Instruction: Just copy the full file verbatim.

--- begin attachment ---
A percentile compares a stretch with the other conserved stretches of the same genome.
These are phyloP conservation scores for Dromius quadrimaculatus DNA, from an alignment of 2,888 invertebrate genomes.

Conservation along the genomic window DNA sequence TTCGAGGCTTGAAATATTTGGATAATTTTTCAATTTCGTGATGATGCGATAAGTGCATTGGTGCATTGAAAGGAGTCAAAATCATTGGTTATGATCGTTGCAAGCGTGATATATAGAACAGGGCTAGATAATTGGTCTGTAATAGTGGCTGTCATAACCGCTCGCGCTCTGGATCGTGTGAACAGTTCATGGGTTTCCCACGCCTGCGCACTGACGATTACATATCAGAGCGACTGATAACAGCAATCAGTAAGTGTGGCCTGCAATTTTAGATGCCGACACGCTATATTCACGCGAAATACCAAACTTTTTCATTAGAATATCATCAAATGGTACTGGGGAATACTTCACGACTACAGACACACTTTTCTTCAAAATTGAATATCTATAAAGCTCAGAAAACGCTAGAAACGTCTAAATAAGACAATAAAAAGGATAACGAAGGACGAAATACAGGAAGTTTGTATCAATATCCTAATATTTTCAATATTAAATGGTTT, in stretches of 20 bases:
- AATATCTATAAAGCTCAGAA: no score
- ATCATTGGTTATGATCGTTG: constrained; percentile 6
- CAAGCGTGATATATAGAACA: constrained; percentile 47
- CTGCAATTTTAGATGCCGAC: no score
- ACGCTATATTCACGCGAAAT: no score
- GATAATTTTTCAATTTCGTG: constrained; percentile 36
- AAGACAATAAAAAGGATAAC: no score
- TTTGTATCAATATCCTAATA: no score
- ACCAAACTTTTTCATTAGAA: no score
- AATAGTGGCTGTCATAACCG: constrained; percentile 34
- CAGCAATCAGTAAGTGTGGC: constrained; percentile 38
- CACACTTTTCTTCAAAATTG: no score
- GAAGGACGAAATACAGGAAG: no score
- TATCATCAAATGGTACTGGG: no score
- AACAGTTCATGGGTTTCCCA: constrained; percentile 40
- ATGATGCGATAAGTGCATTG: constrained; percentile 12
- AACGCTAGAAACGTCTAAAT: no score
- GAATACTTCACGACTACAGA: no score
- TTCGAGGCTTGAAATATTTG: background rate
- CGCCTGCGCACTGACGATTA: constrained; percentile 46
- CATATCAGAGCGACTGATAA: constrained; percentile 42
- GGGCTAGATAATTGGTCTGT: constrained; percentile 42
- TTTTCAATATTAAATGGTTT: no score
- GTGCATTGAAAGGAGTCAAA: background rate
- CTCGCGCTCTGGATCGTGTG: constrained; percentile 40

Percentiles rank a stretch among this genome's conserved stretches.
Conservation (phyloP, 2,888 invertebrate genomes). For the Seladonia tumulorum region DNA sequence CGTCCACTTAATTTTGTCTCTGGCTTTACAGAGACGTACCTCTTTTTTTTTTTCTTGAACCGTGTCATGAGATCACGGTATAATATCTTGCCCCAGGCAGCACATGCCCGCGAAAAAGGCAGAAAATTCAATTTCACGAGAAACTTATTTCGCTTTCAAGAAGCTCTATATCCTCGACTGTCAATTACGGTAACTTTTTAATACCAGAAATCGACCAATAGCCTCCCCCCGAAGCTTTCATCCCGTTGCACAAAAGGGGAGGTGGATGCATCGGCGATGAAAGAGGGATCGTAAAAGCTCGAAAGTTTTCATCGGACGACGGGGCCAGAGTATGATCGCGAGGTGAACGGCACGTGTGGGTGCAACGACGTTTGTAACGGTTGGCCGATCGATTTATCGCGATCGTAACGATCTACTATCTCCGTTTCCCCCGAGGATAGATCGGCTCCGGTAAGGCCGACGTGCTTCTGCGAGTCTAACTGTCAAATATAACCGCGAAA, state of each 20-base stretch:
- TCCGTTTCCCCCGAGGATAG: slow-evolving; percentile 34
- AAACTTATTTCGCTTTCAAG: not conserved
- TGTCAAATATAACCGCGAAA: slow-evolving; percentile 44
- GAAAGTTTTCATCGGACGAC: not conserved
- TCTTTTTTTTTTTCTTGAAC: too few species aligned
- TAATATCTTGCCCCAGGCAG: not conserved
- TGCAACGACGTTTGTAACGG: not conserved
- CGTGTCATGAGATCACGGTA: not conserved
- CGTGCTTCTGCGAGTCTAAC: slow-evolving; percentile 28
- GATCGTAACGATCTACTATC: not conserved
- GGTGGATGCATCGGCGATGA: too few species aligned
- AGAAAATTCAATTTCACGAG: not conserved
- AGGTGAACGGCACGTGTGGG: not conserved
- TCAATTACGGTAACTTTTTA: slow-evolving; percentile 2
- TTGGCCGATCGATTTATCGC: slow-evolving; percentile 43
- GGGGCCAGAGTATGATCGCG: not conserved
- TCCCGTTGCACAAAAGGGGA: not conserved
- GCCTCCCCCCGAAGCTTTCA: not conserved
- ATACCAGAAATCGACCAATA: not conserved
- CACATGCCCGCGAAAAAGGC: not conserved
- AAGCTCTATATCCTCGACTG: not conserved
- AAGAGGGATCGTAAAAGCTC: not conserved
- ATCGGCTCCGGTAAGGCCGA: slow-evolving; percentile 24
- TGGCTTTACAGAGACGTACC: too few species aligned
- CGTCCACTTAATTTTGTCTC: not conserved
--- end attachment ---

A percentile compares a stretch with the other conserved stretches of the same genome.
These are phyloP conservation scores for Dromius quadrimaculatus DNA, from an alignment of 2,888 invertebrate genomes.

Conservation along the genomic window DNA sequence TTCGAGGCTTGAAATATTTGGATAATTTTTCAATTTCGTGATGATGCGATAAGTGCATTGGTGCATTGAAAGGAGTCAAAATCATTGGTTATGATCGTTGCAAGCGTGATATATAGAACAGGGCTAGATAATTGGTCTGTAATAGTGGCTGTCATAACCGCTCGCGCTCTGGATCGTGTGAACAGTTCATGGGTTTCCCACGCCTGCGCACTGACGATTACATATCAGAGCGACTGATAACAGCAATCAGTAAGTGTGGCCTGCAATTTTAGATGCCGACACGCTATATTCACGCGAAATACCAAACTTTTTCATTAGAATATCATCAAATGGTACTGGGGAATACTTCACGACTACAGACACACTTTTCTTCAAAATTGAATATCTATAAAGCTCAGAAAACGCTAGAAACGTCTAAATAAGACAATAAAAAGGATAACGAAGGACGAAATACAGGAAGTTTGTATCAATATCCTAATATTTTCAATATTAAATGGTTT, in stretches of 20 bases:
- AATATCTATAAAGCTCAGAA: no score
- ATCATTGGTTATGATCGTTG: constrained; percentile 6
- CAAGCGTGATATATAGAACA: constrained; percentile 47
- CTGCAATTTTAGATGCCGAC: no score
- ACGCTATATTCACGCGAAAT: no score
- GATAATTTTTCAATTTCGTG: constrained; percentile 36
- AAGACAATAAAAAGGATAAC: no score
- TTTGTATCAATATCCTAATA: no score
- ACCAAACTTTTTCATTAGAA: no score
- AATAGTGGCTGTCATAACCG: constrained; percentile 34
- CAGCAATCAGTAAGTGTGGC: constrained; percentile 38
- CACACTTTTCTTCAAAATTG: no score
- GAAGGACGAAATACAGGAAG: no score
- TATCATCAAATGGTACTGGG: no score
- AACAGTTCATGGGTTTCCCA: constrained; percentile 40
- ATGATGCGATAAGTGCATTG: constrained; percentile 12
- AACGCTAGAAACGTCTAAAT: no score
- GAATACTTCACGACTACAGA: no score
- TTCGAGGCTTGAAATATTTG: background rate
- CGCCTGCGCACTGACGATTA: constrained; percentile 46
- CATATCAGAGCGACTGATAA: constrained; percentile 42
- GGGCTAGATAATTGGTCTGT: constrained; percentile 42
- TTTTCAATATTAAATGGTTT: no score
- GTGCATTGAAAGGAGTCAAA: background rate
- CTCGCGCTCTGGATCGTGTG: constrained; percentile 40

Percentiles rank a stretch among this genome's conserved stretches.
Conservation (phyloP, 2,888 invertebrate genomes). For the Seladonia tumulorum region DNA sequence CGTCCACTTAATTTTGTCTCTGGCTTTACAGAGACGTACCTCTTTTTTTTTTTCTTGAACCGTGTCATGAGATCACGGTATAATATCTTGCCCCAGGCAGCACATGCCCGCGAAAAAGGCAGAAAATTCAATTTCACGAGAAACTTATTTCGCTTTCAAGAAGCTCTATATCCTCGACTGTCAATTACGGTAACTTTTTAATACCAGAAATCGACCAATAGCCTCCCCCCGAAGCTTTCATCCCGTTGCACAAAAGGGGAGGTGGATGCATCGGCGATGAAAGAGGGATCGTAAAAGCTCGAAAGTTTTCATCGGACGACGGGGCCAGAGTATGATCGCGAGGTGAACGGCACGTGTGGGTGCAACGACGTTTGTAACGGTTGGCCGATCGATTTATCGCGATCGTAACGATCTACTATCTCCGTTTCCCCCGAGGATAGATCGGCTCCGGTAAGGCCGACGTGCTTCTGCGAGTCTAACTGTCAAATATAACCGCGAAA, state of each 20-base stretch:
- TCCGTTTCCCCCGAGGATAG: slow-evolving; percentile 34
- AAACTTATTTCGCTTTCAAG: not conserved
- TGTCAAATATAACCGCGAAA: slow-evolving; percentile 44
- GAAAGTTTTCATCGGACGAC: not conserved
- TCTTTTTTTTTTTCTTGAAC: too few species aligned
- TAATATCTTGCCCCAGGCAG: not conserved
- TGCAACGACGTTTGTAACGG: not conserved
- CGTGTCATGAGATCACGGTA: not conserved
- CGTGCTTCTGCGAGTCTAAC: slow-evolving; percentile 28
- GATCGTAACGATCTACTATC: not conserved
- GGTGGATGCATCGGCGATGA: too few species aligned
- AGAAAATTCAATTTCACGAG: not conserved
- AGGTGAACGGCACGTGTGGG: not conserved
- TCAATTACGGTAACTTTTTA: slow-evolving; percentile 2
- TTGGCCGATCGATTTATCGC: slow-evolving; percentile 43
- GGGGCCAGAGTATGATCGCG: not conserved
- TCCCGTTGCACAAAAGGGGA: not conserved
- GCCTCCCCCCGAAGCTTTCA: not conserved
- ATACCAGAAATCGACCAATA: not conserved
- CACATGCCCGCGAAAAAGGC: not conserved
- AAGCTCTATATCCTCGACTG: not conserved
- AAGAGGGATCGTAAAAGCTC: not conserved
- ATCGGCTCCGGTAAGGCCGA: slow-evolving; percentile 24
- TGGCTTTACAGAGACGTACC: too few species aligned
- CGTCCACTTAATTTTGTCTC: not conserved